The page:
Ah, the double album: home to musical over-reach in the highest order. Whether it's Axl deciding Guns N Roses biggest flaw was that not enough of their songs went over 9 minutes, or The Clash abandoning any primitive notions of punk's accessibility with the triple-album Sandinista, when a band make's an album that goes over the allotted running time, it tends to be a sign that they've gotten ambitious, and sometimes it means they've gotten too ambitious.
If you read the reviews for most double or triple albums, you're going to find countless critics talking about how much better things would've been if they had just left it at one disc. There's always that thought of "well, it was good, but there's so much filler." In a way, that's understandable; double albums are a heavy undertaking for the listener, but when critics go after the double album for its scope they tend be missing the point. Sure, it's easy to look at some of the worse tracks on Use Your Illusion I and II ("Back Off Bitch" and "Shotgun Blues" in particular just come of as dull), but there's something to be said for the scope of the project. Guns N Roses didn't want to just show that they were serious musicians, they wanted to show that they fully deserved the title of "biggest band on the planet." Did they succeed? Not entirely, but they made an intriguing album that, despite its flaws, should be admired having such a broad scope and trying to make something truly epic.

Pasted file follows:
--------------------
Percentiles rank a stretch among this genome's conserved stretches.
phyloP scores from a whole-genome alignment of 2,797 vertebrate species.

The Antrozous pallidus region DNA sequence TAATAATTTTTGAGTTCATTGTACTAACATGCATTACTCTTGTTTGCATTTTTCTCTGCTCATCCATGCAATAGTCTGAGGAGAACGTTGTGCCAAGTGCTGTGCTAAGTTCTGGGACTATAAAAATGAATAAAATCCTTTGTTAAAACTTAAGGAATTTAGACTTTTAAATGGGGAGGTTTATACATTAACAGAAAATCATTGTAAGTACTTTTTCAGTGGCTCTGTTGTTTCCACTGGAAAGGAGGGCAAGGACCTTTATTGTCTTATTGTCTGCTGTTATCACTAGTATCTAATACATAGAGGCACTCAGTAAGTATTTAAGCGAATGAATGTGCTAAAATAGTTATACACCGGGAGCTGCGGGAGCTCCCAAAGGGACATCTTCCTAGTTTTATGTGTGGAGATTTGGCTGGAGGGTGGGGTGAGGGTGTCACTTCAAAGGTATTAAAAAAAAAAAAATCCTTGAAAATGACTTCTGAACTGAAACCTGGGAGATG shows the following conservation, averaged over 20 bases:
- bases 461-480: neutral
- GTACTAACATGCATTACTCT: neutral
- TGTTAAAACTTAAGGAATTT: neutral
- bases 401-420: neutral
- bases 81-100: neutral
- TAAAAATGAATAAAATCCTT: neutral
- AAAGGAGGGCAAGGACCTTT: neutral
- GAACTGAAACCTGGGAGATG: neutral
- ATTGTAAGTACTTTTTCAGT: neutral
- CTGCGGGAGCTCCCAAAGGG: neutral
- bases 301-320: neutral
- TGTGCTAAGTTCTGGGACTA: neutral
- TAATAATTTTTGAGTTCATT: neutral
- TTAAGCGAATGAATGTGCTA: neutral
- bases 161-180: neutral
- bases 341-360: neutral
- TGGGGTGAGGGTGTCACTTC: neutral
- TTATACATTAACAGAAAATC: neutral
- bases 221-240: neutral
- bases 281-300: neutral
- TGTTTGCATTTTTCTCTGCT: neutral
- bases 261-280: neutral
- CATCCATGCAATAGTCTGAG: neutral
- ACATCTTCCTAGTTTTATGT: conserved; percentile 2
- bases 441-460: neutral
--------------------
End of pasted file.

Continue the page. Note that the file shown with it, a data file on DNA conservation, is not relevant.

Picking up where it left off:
And let's be honest, suppose those overreaching double albums were brought down to single-disc status. Would we really be in pieces? I doubt it. The whole point of criticism is to find some holes to poke in whatever it is your reviewing. Take Weezer's self-titled debut album. There really isn't a single weak track on there, but "Holiday" is a bit less awesome than the rest, so it gets singled out as the "bad" song on the album, even though it's a perfectly fine power-pop number that would've been the best song by far on any Weezer album since Make Believe. Same goes for every classic Beatles albums. At various points I've heard "Within You Without You," "When I'm Sixty Four," and "Being For The Benefit Of Mr. Kite" referred to as the black sheep on an otherwise flawless record. Really though, all of those songs have some value, and contribute to the album's feel in one way or another. Critics are always going to find things to not like about albums. Turning double albums into single albums won't change that. Maybe some lengthier efforts do get over-stuffed with second-rate material, but if that's the price I have to pay to see musicians expand their horizons, I'm more than happy to pay it.